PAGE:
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Troop Leadership -- appoint or elect?

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pargolf44067 writes:


Any thoughts?


If you want to follow the BSA's methods, you can't do better than the thoughts of William Hillcourt, who brought the "Patrol Method" to the BSA from Denmark. In this BSA model the SPL is selected by the PLC, but Hillcourt's advice on electing Patrol Leaders is relevant to this discussion. The first paragraph has always worked for me:


The Scoutmaster's Part


"If a very definitely unfortunate selection seems imminent to the Scoutmaster, through his more mature knowledge of the Scout in question, he may decide to call the Patrol together and give it a talk on the necessary qualifications of a Patrol Leader. This talk may even be so designed as to narrow the choice to the boy the Scoutmaster would like to see chosen. Almost invariably the boys will follow suggestions thus diplomatically given--and will feel that they, after all, did the choosing.


"A modified election scheme is the method by which two or three boys in each Patrol are nominated by the Scoutmaster or the Troop Leaders' Council ["PLC"] and one is elected by a vote of the Patrol.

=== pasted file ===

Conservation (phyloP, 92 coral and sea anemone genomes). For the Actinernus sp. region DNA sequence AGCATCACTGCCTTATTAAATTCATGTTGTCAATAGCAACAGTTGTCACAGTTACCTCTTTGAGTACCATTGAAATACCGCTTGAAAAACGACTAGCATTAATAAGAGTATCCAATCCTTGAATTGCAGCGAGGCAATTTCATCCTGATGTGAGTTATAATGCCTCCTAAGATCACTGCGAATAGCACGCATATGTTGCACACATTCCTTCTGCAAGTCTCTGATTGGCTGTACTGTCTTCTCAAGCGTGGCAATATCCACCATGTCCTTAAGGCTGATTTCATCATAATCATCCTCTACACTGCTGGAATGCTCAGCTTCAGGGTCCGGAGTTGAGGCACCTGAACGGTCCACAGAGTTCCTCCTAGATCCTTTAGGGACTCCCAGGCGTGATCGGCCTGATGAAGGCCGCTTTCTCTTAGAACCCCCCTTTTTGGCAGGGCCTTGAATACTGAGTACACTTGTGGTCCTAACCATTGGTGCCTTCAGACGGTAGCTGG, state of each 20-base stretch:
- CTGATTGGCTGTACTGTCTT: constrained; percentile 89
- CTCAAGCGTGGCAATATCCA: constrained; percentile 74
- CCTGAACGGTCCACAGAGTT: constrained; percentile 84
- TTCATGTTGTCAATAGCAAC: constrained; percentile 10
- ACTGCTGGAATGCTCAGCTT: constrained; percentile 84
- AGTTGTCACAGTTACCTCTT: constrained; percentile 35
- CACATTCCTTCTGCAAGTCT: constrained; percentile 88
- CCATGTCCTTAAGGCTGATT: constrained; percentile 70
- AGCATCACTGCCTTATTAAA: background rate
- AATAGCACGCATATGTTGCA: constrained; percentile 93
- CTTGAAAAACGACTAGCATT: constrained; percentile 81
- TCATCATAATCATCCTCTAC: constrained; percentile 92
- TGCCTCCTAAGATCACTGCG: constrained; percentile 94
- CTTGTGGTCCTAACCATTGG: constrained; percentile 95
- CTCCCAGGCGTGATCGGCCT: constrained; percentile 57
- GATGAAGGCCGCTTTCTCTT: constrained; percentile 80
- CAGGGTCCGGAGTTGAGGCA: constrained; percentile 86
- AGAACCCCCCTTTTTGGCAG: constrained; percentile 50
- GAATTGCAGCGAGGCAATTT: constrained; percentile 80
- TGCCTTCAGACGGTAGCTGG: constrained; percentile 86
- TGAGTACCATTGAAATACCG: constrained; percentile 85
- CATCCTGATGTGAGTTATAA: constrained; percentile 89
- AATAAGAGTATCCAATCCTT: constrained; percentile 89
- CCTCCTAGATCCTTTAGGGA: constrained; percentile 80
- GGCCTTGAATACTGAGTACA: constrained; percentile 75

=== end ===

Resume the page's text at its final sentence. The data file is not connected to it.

"In some Patrols every boy writes out the names of the fellows he thinks are the three best leaders in his group. The results are not made known directly to the Scouts but practically every boy in the Patrol has some kind of rating placed upon him as a leader. At the Troop Leaders' Council meeting, with all the senior and junior leaders present, the ratings are gone over and it is decided just who will be the best leader for the group. In this way both Scouters and Scouts have a share in deciding who the Patrol Leaders shall be and the possibility of embarrassing situations is eliminated.


"In all instances, the appointment of the Patrol Leader should not immediately follow his election or selection. It should be definitely understood that he has to prove his mettle before the appointment is forthcoming. For this reason it is advisable to institute what might be called a "period of probation" during which the Scout is given the chance to prove that he is worthy of the high office of Patrol Leader. This period may be of one month or six weeks' duration, and should seldom be longer [Handbook for Scoutmaster, 3rd Edition, pages 184-186]."





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Thanks for all the thoughts on the matter. It has been very helpful. The committee and ASMs are a good group leaders putting on a great program for the boys. They have just been "burned" in the past with elections and are trying to ensure the troop remains boy led but also stays strong!

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New Scoutmasters can learn more about the Patrol Method by reading William Hillcourt's 3rd Edition of Handbook for Scoutmasters. This two volume masterpiece by the man who brought the Patrol Method to the BSA from Denmark is a thousand pages longer than the current Scoutmaster Handbook, counting all of the current edition's pictures, blank pages and even the index!


I finally got around to reading the whole thing by adding it to my Wood Badge ticket. Even though some of the information is dated, you will find that every page contains at least one valuable "new" idea!